Sydney was evidently designed by someone who plays a lot of SimCity. Building public spaces alongside waterways and other lovely, high-value locations is a marvelous way to drive up property values nearby. You find parks and walkways all along the harborside with superb, beautiful, expensive houses and condominiums set tactfully back, so that these private spaces become part of the value of the public ones, and vice-versa.
In the States the site of the Opera House would be owned by Exxon, or Microsoft, unquestionably. There'd be a huge tower there designed explicitly to monopolize the view and the public infrastructure necessary to support it. The corporation would look upon the building as advertising, supported in large measure by the public via tax concessions and other subsidies; its purpose would be to considerable degree to prevent the public from enjoying the vista apart from its corporate identity. Here the scale of the architecture and the form of the parks and open spaces is inherently more organic, in large part I think because it was designed for public use rather than private.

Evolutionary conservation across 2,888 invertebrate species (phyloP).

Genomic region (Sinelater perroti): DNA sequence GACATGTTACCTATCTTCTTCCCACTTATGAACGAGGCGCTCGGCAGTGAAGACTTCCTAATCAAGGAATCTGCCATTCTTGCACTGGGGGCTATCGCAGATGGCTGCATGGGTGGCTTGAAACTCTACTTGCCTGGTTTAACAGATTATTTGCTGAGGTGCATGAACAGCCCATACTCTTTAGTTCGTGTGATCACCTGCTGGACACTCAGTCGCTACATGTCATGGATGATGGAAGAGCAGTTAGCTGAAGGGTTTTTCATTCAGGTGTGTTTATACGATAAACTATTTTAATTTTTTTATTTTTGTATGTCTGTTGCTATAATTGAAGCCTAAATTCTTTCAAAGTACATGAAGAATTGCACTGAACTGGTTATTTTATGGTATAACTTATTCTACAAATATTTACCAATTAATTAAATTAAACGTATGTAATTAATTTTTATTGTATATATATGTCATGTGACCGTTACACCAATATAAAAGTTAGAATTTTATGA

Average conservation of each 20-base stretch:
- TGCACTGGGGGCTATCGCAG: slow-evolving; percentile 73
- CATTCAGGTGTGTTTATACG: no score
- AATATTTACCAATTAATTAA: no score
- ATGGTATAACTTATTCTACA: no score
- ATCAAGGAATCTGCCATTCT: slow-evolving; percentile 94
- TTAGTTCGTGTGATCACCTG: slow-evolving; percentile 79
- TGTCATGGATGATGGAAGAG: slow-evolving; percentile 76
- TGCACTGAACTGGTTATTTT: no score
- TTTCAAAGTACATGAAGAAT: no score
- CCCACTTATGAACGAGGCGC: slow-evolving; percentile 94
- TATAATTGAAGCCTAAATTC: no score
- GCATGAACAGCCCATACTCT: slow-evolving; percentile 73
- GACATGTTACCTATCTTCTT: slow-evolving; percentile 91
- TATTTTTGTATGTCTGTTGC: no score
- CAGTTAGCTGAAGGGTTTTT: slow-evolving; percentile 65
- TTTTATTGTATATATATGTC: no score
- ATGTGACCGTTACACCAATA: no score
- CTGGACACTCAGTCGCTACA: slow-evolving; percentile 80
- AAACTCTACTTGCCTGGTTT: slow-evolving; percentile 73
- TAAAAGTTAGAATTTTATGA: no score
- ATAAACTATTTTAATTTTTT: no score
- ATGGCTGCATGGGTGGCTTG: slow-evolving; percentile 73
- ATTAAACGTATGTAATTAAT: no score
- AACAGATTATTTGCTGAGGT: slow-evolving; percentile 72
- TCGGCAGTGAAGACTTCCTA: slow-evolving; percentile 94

This is one of the stronger practical suggestions for what art might look like under genuinely democratic socialism. Public art, like the Greeks, designed to celebrate public spaces rather than obscure them. That all or nearly all aspects of public life would become aesthetisized seems inevitable to me.
Only in our dreams, sadly.